Why does electronegativity increase across a period?
Consider sodium at the beginning of period 3 and chlorine at the end (ignoring the noble gas, argon). Think of sodium chloride as if it were covalently bonded.
Both sodium and chlorine have their bonding electrons in the 3-level. The electron pair is screened from both nuclei by the 1s, 2s and 2p electrons, but the chlorine nucleus has 6 more protons in it. It is no wonder the electron pair gets dragged so far towards the chlorine that ions are formed.
Electronegativity increases across a period because the number of charges on the nucleus increases. That attracts the bonding pair of electrons more strongly.
Why does electronegativity fall as you go down a group?
Think of hydrogen fluoride and hydrogen chloride.
The bonding pair is shielded from the fluorine's nucleus only by the 1s2 electrons. In the chlorine case it is shielded by all the 1s22s22p6 electrons.
In each case there is a net pull from the centre of the fluorine or chlorine of +7. But fluorine has the bonding pair in the 2-level rather than the 3-level as it is in chlorine. If it is closer to the nucleus, the attraction is greater.
As you go down a group, electronegativity decreases because the bonding pair of electrons is increasingly distant from the attraction of the nucleus.
Diagonal relationships in the Periodic Table
What is a diagonal relationship?
At the beginning of periods 2 and 3 of the Periodic Table, there are several cases where an element at the top of one group has some similarities with an element in the next group.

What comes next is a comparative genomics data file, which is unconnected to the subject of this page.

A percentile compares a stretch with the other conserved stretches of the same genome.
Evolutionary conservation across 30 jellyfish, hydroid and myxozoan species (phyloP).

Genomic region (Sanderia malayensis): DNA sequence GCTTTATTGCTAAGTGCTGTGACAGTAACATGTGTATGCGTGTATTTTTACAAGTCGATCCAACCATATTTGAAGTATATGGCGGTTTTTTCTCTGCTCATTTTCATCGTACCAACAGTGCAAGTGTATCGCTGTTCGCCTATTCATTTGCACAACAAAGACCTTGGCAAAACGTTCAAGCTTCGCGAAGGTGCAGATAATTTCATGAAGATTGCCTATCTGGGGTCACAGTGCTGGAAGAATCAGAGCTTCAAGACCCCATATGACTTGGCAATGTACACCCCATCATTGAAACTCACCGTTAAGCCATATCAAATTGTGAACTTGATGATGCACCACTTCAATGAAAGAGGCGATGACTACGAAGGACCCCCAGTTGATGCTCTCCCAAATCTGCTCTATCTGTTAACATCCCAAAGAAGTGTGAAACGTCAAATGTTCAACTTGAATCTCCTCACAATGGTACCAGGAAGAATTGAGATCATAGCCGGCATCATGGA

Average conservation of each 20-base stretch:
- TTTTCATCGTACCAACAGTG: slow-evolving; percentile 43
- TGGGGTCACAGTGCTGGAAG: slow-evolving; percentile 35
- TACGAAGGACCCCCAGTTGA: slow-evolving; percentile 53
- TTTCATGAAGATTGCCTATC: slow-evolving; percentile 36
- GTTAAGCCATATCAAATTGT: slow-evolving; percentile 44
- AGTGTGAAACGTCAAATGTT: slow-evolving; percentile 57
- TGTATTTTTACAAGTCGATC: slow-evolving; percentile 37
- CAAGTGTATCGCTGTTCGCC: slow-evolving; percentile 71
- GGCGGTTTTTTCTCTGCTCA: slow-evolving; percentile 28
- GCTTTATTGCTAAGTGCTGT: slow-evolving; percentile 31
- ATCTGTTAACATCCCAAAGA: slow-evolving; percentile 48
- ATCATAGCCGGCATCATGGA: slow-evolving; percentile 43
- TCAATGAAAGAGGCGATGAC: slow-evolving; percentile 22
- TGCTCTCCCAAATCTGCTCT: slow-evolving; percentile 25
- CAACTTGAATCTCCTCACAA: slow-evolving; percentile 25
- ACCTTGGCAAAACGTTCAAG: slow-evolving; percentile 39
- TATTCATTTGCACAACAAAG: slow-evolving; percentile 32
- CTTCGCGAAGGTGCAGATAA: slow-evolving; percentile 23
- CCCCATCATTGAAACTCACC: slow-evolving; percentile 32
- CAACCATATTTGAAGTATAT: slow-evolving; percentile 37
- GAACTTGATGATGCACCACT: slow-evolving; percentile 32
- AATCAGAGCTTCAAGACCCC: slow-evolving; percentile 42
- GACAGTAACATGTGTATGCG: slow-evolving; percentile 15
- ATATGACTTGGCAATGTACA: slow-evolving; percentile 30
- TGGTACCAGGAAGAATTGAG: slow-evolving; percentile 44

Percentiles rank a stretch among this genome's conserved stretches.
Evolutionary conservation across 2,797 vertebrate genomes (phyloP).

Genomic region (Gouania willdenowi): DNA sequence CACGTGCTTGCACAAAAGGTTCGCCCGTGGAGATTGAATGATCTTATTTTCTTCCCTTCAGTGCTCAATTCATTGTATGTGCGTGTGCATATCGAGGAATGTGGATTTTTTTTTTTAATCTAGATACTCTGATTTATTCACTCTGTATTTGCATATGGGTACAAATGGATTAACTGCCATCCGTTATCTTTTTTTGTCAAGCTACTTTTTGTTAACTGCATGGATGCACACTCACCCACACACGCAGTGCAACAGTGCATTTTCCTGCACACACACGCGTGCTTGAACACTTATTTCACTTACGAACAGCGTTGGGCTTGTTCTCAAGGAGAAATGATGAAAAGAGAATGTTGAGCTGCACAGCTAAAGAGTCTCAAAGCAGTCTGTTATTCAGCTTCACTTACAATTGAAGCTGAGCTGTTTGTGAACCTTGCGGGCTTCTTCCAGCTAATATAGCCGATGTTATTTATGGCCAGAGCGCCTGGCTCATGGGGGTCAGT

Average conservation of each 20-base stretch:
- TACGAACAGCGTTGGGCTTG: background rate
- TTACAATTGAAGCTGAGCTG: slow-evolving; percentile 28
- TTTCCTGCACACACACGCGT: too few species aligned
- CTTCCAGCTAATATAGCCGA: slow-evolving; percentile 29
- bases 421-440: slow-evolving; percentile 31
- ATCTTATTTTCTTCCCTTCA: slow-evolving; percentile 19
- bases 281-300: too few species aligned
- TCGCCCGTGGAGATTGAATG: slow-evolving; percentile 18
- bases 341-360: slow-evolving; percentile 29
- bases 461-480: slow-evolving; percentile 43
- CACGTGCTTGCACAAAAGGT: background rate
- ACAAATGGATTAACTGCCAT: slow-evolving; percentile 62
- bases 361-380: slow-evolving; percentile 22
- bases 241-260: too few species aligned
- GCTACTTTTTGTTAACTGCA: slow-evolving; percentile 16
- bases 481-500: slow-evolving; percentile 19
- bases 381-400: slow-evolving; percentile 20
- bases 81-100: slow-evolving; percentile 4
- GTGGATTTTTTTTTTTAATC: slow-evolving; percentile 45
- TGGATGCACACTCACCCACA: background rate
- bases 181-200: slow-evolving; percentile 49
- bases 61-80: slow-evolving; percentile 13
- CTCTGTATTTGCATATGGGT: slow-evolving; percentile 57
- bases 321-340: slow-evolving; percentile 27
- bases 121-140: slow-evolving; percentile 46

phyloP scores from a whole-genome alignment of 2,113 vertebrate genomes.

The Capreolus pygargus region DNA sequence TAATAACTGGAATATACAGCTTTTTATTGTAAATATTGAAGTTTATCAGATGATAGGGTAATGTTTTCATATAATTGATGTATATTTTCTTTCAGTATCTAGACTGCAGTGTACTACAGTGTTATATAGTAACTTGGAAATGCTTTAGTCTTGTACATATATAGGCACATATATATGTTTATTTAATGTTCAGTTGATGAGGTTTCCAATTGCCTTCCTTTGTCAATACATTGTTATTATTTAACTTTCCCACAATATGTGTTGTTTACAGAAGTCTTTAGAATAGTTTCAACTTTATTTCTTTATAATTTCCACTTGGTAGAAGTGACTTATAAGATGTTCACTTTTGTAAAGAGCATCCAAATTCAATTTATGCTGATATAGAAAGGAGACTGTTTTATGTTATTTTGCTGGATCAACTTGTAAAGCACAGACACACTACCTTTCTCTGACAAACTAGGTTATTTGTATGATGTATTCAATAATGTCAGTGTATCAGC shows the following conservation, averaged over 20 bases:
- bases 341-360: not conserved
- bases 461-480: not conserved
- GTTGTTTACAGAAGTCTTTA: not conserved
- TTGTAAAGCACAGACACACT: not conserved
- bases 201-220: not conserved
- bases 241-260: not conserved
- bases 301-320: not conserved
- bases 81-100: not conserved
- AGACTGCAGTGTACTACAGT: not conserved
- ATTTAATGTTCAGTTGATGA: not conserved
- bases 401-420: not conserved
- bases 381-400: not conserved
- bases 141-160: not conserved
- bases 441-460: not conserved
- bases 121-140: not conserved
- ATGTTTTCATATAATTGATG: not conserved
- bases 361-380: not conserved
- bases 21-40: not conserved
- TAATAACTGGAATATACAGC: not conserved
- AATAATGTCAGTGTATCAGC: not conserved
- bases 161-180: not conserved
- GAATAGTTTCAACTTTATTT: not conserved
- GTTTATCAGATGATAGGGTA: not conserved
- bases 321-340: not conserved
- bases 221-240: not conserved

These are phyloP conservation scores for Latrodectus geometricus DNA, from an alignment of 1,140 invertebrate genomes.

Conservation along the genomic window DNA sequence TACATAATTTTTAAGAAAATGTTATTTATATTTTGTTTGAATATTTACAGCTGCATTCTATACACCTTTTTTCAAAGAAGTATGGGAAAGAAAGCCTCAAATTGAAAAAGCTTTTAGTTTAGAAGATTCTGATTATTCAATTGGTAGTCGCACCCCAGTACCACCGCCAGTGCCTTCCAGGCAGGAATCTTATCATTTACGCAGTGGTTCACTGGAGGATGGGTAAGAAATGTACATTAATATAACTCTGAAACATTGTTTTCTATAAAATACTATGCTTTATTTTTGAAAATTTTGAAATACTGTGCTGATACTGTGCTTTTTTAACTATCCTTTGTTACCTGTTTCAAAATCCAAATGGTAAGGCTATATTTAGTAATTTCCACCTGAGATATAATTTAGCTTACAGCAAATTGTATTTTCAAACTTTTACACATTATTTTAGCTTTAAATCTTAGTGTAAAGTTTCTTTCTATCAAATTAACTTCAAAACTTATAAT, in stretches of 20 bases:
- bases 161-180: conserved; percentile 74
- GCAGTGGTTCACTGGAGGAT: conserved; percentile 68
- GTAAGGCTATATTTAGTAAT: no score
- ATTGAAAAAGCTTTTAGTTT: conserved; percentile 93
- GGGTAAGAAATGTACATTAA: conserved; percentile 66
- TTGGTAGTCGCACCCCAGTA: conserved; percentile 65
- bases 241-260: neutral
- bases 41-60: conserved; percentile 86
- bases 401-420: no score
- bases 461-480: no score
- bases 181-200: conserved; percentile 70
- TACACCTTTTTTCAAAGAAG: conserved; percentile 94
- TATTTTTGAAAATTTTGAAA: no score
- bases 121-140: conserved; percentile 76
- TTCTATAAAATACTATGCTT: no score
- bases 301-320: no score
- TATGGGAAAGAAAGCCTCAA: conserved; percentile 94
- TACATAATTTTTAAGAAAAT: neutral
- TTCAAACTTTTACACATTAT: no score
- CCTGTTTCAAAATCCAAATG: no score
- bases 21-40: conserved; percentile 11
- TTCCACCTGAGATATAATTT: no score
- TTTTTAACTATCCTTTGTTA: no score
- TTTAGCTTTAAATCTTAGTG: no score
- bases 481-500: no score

Three examples are shown in the diagram below. Notice that the similarities occur in elements which are diagonal to each other - not side-by-side.
For example, boron is a non-metal with some properties rather like silicon. Unlike the rest of Group 2, beryllium has some properties resembling aluminium. And lithium has some properties which differ from the other elements in Group 1, and in some ways resembles magnesium.
There is said to be a diagonal relationship between these elements.
There are several reasons for this, but each depends on the way atomic properties like electronegativity vary around the Periodic Table.
So we will have a quick look at this with regard to electronegativity - which is probably the simplest to explain.
Explaining the diagonal relationship with regard to electronegativity
Electronegativity increases across the Periodic Table. So, for example, the electronegativities of beryllium and boron are:
So, comparing Be and Al, you find the values are (by chance) exactly the same.
The increase from Group 2 to Group 3 is offset by the fall as you go down Group 3 from boron to aluminium.
Something similar happens from lithium (1.0) to magnesium (1.2), and from boron (2.0) to silicon (1.8).
In these cases, the electronegativities aren't exactly the same, but are very close.
Similar electronegativities between the members of these diagonal pairs means that they are likely to form similar types of bonds, and that will affect their chemistry. You may well come across examples of this later on in your course.
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